Maximising deductions for non-SBE taxpayers

Non-SBE business taxpayers should endeavour to maximise deductions by adopting one or more of the following strategies:

  • Prepayment strategies;
  • Accelerating expenditure; and
  • Accrued expenditure.

Prepayment strategies – non-SBE

Any part of an expense prepayment relating to the period up to 30 June is generally deductible.

In addition, non-SBE taxpayers may generally claim the following prepayments in full:

  • expenditure under $1,000;
  • expenditure made under a ‘contract of service’ (e.g., salary and wages); or
  • expenditure required to be incurred under law.

Note:  Prepayments can be a little confusing, so before you commit to making a payment please feel free to call us with any queries or assistance if required.

Accelerating expenditure – non-SBE

This is where a business taxpayer brings forward expenditure on regular, on-going deductible items.  Business taxpayers are generally entitled to deductions on an ‘incurred basis’.  Therefore, there is generally no requirement for the expense to be paid by 30 June 2018 (as long as the expense has genuinely been ‘incurred’, it will generally be deductible).

Checklist

The following may act as a checklist of possible accelerated expenditure:

  • Depreciating assets costing $100 or less can be written off in the year of purchase.
    • Depreciating assets costing less than $1,000 can be allocated to a low value pool and depreciated at 18.75% (which is half of the full rate of 37.5%) in their first year regardless of the date of purchase.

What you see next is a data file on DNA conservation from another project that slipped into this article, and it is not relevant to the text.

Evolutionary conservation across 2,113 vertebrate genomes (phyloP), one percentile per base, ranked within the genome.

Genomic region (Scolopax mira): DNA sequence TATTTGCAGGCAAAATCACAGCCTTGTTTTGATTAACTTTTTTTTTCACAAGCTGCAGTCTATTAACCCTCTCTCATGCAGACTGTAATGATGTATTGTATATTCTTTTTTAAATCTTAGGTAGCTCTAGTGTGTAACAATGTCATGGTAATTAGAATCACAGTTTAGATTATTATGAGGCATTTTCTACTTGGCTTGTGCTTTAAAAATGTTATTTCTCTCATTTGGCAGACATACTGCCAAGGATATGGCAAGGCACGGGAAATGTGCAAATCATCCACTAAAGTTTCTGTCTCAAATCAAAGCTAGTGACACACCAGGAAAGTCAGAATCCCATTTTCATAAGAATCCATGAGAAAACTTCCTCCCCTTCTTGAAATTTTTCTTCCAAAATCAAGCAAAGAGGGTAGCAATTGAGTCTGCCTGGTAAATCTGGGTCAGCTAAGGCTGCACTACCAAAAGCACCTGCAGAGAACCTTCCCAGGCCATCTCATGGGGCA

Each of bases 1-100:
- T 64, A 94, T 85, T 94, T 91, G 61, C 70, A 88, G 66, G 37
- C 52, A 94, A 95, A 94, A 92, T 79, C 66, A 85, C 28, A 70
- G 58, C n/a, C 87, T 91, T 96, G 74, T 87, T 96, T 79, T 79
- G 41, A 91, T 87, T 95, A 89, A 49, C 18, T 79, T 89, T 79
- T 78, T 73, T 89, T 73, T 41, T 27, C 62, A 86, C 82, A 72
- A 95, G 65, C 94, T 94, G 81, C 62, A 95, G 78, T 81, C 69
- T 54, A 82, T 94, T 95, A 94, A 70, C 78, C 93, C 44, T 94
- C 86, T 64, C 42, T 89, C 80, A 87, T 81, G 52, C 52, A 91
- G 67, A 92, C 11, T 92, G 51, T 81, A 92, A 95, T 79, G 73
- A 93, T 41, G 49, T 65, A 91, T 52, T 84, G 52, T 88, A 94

• Repairs – repairs to office premises, equipment, cars or other business items.
  • Consumables/spare parts.
  • Client gifts.
  • Donations.
  • Advertising.
  • Fringe benefits – any benefits to be provided, such as property benefits, could be purchased and provided prior to 1 July 2018.
  • Superannuation – contributions to a complying superannuation fund, to the extent contributions are actually made (i.e., they cannot be accrued but must be paid by 30 June).

Accrued expenditure – non-SBE

Non-SBE taxpayers (and some SBE taxpayers) are entitled to a deduction for expenses incurred as at 30 June 2018, even if they have not yet been paid.

The following expenses may be accrued:

  • Salary or wages and bonuses – the accrued expense for the days that employees have worked but have not been paid as at 30 June 2018.
  • Interest – any accrued interest outstanding on a business loan that has not been paid as at 30 June 2018.
  • Commercial bills – the discount applicable to the period up to 30 June 2018, where the term of the bill extends past 30 June.
  • Commissions – where employees or other external parties are owed commission payments.
  • Fringe benefits tax (FBT) – if an FBT instalment is due for the June 2018 quarter, for example, but not payable until July, it can be accrued and claimed as a tax deduction in the 2018 income year.